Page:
Importance of Hugs and “Love You’s” for Older, Hospitalized Adults
(Seems obvious, doesn’t it)
“Hugs” and “Love You”–two expressions generously shared these days.They make us feel valued, nurture our souls, support emotional and physical well being. They’re exchanged countless times by friends and family in our younger years, lessening in old age, and problematical for hospitalized elders and those who love them, especially at life’s end.
Much is written about what to do and say when a loved one’s life nears its end. (See “Related” below); but hospitalized elderly have a not-written-about reality that impacts our caregiving connection. Specifically the intrusion of hospital routines, physical barriers, and lack of privacy. These issues are rarely–if ever–addressed, although the specific nextavenue link below seems to have overcome the problem–or just neglects to address it in its useful, heartfelt article.
Hospitalization makes hugs and personal sharing tricky. Aides come in to draw a drop of blood and take temperatures numerous times daily. Physical barriers exist between us and the person in bed. IV poles, monitors, drips, lines, tray tables, night stands–and those bed rails–defy making easy physical contact….unless one has super-long arms or is a contortionist. Hospital regulations, loss of privacy and constant interruptions interfere with that special, loving connection we ideally want with our love ones. And touching is a powerful part.
In hospital nurseries babies are held and cuddled, no doubt infusing warmth, security, and a feeling of being cared about. But adult hospital patients in private rooms or with roommates lack the equivalent–be it a kiss, hug, a hand to hold, or a gentle massage. A kind of physical–if not mental–isolation results, whether patients are in private rooms or have roommates. No wonder people want to die at home.
According to the 2015 National Health Statistic Report more than 80% of Medicare beneficiaries aged 65 and over would want to die at home. However “in 2013, one-third of 1,904,640 deaths among persons aged 65 and over in the United States occurred in the hospital, about the same proportion as in the previous 12 years.”.
The Question: How do we convey our love and caring to one restricted to a hospital bed?
Giving my mother over to the hospital:
I’d forgotten–or perhaps repressed–the feeling until I was back in the hospital with my husband. I’d forgotten how hard it was to give my mother a hug when her small body lay in that wide bed with bed rails up to keep her safe. I forgot how ludicrous I thought it was when elderly people are so weak they need help to turn over, yet have bed’s rails blocking access.
So here’s the recipe to combat that isolation and bring some normalcy and love into the equation:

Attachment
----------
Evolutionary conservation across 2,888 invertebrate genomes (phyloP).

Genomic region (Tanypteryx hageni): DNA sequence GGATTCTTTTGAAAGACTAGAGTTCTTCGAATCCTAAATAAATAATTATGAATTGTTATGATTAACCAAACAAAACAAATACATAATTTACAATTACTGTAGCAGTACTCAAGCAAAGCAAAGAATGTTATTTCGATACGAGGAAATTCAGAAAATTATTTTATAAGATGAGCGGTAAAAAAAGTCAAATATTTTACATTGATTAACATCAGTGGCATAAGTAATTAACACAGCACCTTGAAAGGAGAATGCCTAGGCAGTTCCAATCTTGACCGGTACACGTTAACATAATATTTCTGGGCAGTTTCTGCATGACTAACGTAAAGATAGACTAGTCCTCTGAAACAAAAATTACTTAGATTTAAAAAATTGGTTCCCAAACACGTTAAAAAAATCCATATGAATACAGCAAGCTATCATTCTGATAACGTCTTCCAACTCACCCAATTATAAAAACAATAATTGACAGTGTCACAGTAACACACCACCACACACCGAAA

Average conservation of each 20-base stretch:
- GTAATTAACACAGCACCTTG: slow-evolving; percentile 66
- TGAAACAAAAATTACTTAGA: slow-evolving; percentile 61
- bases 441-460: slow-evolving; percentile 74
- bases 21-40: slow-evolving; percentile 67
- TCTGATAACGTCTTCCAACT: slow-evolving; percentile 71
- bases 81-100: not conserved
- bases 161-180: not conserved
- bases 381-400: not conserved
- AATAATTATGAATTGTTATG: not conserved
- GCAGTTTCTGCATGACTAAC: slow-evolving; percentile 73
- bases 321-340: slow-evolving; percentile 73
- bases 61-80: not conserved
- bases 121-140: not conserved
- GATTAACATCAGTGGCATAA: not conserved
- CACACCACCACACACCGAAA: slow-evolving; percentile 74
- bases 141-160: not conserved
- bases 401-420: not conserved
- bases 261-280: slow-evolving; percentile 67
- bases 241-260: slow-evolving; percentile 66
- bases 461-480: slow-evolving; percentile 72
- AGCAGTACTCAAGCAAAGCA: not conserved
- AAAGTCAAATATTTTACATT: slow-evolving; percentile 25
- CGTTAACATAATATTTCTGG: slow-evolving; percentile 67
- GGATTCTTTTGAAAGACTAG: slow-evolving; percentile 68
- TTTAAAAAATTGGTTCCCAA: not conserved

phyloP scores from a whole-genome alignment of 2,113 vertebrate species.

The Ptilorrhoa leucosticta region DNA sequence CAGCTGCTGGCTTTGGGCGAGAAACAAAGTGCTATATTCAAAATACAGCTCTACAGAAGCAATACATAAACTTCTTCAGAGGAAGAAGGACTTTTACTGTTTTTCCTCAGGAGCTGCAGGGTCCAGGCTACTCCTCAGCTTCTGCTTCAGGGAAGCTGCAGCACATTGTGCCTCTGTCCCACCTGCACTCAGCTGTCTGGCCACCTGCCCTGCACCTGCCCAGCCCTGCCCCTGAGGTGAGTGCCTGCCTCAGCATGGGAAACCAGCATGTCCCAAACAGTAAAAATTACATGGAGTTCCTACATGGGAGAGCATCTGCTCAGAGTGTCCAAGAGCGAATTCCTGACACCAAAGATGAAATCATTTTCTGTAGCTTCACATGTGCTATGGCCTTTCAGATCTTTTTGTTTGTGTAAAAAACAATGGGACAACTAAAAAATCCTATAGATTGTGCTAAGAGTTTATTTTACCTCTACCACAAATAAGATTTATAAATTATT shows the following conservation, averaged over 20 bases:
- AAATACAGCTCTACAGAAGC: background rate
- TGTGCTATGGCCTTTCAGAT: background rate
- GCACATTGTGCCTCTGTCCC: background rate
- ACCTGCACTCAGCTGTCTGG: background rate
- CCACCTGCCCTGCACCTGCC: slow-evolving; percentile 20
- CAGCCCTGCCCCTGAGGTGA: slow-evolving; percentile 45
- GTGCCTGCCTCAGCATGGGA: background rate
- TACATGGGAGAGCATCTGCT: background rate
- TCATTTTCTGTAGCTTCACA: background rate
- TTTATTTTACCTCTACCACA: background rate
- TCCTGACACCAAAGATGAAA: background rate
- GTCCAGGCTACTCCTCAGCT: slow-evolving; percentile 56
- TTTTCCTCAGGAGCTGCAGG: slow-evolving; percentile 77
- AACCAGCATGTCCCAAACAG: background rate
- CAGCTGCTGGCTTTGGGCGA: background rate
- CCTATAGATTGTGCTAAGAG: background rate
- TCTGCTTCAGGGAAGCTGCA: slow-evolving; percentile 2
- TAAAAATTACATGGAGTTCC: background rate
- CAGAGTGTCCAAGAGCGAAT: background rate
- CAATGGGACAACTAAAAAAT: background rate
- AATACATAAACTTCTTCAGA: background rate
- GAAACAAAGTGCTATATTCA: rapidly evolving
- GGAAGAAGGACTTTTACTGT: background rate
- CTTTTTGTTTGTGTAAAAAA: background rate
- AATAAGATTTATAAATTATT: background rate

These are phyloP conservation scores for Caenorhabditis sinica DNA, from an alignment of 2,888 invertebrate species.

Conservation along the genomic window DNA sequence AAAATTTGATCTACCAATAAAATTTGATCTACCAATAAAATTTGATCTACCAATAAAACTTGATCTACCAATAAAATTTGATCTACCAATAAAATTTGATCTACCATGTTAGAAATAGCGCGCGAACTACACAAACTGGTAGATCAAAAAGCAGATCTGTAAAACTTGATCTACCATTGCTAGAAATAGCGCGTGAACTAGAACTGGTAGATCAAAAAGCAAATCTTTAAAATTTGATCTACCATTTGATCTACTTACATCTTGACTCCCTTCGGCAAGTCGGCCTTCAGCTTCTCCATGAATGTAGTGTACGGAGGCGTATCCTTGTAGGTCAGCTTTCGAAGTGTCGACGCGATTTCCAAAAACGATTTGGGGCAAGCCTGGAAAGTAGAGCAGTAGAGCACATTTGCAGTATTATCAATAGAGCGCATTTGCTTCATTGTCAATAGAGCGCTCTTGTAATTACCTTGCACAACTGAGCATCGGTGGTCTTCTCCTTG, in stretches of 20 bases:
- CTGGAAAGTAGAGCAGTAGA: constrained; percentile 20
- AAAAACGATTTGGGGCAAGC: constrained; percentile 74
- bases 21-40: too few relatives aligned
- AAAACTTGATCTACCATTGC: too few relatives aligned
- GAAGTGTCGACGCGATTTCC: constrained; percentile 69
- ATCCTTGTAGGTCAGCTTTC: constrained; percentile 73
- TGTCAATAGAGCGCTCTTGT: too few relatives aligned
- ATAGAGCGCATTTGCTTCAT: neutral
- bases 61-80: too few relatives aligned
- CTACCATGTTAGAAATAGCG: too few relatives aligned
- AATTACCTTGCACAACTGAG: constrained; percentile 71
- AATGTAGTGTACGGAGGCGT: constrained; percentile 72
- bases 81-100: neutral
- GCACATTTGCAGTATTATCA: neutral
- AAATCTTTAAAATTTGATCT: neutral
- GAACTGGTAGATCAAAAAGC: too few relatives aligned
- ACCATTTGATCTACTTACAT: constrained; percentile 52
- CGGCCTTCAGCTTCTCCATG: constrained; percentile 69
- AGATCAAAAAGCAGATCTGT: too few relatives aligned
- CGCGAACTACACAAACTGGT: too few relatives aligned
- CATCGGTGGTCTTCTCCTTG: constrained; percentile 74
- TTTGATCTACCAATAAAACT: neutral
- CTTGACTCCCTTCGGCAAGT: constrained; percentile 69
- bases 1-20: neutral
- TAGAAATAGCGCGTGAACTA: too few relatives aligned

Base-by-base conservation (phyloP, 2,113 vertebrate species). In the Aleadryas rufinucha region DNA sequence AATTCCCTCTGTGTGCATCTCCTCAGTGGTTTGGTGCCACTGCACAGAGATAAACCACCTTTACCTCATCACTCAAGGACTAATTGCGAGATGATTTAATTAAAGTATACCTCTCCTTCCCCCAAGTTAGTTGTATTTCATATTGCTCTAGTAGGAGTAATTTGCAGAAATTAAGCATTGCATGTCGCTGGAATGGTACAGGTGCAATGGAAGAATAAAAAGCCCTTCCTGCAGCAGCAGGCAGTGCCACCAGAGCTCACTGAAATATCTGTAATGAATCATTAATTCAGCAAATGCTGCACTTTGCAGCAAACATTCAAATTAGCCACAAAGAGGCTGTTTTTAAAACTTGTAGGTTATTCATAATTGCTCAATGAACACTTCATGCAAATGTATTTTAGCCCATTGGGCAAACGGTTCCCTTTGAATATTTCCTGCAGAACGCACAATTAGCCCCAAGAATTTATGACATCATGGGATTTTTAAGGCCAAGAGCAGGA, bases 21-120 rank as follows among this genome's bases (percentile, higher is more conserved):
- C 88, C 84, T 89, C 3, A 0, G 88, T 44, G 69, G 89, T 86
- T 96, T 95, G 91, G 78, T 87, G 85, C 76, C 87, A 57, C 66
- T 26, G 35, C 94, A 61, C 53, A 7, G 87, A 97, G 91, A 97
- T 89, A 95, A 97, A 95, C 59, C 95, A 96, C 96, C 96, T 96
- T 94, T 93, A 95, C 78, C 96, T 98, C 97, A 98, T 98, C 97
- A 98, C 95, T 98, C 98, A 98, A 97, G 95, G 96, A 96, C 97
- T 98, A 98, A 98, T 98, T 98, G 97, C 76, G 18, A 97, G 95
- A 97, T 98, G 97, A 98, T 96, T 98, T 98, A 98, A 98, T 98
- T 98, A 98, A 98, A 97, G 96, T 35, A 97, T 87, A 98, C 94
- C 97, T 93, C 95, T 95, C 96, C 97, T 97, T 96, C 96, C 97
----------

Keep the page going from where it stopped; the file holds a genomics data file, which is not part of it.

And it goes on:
1. Learn how to lower the bed rail on the side you’re on (and remember to put it up when you leave).
2. Sit on the bed if that puts you closer to hug, kiss, or simply hold or pat a hand.
3. If small grandchildren are permitted and can follow instructions, why not let them climb on the bed, crawl around, kiss and hug. If pets are allowed, so much the better, but have we ever seen a pet in the hospital unless it’s a therapy dog—but hey! Doesn’t “therapy dog” say something about contact between beings?
4. Today some hospitals provide chairs that make into beds for spending the night with a loved one. But the space between the newly-fashioned bed and the hospital bed can feel like the great divide. Again, lower the bed rail and scoot the newly-created bed right up to the hospital bed. Hospital beds can be raised and lowered so both are at more-or-less the same level….and if not the same level, get some pillows to fill gaps as a way of transitioning to the hospital bed’s lower or higher position.
5. Learn how to lower or raise the hospital bed.
Lastly, as we keep in mind that older people, who no longer have a spouse, don’t get many sincere, loving words or touches any more–unless from grandchildren–it makes sense to remember that the simple “Love You” when family and visitors leave can be an empty phrase. Perhaps good-byes that are upbeat and forward-looking—like “You’re the best….” or “See you tomorrow (fill in the day–it’s something to look forward to) can be added.
Related: next/avenue has done a series of articles on our subject over the last few months. “How to Be Present With One Who is Sick or Dying really “gets it,”
The Power of Touch: https://www.psychologytoday.com/articles/201303/the-power-touch
USA Today: Hugs Warm the Heart. concludes with Ohio State University psychologist Janice Kiecolt-Glaser quoted as saying “Although ours is a youth-oriented culture, older adults may benefit most from touch. “The older you are, the more fragile you are physically, so contact becomes increasingly important for good health.”
Huffington Post: 7 Reasons Why We Should be Giving More Hugs.” Read “Adults Can Benefit from Hugging the Most” which concludes “…Studies have shown that loneliness, particularly with age, can also increase stress and have averse health effects. By hugging someone, we instantly feel closer to that person and decrease feelings of loneliness.” This latter link lends validity to the loneliness aspect.
Check out “Newsworthy” (right sidebar). Links to timely tips, information and research from top universities and respected professionals–to help parents age well.
So much care and love needs to go into those last few hours and days of a dying person’s life! We can never learn enough. Thank you, Susan for a very helpful post!
Just been through this and wish I would have thought to lower that bed rail for some better hugs, good advice, thanks!
Sorry I didn’t get this post out sooner for you, Kathleen. Hope all went well.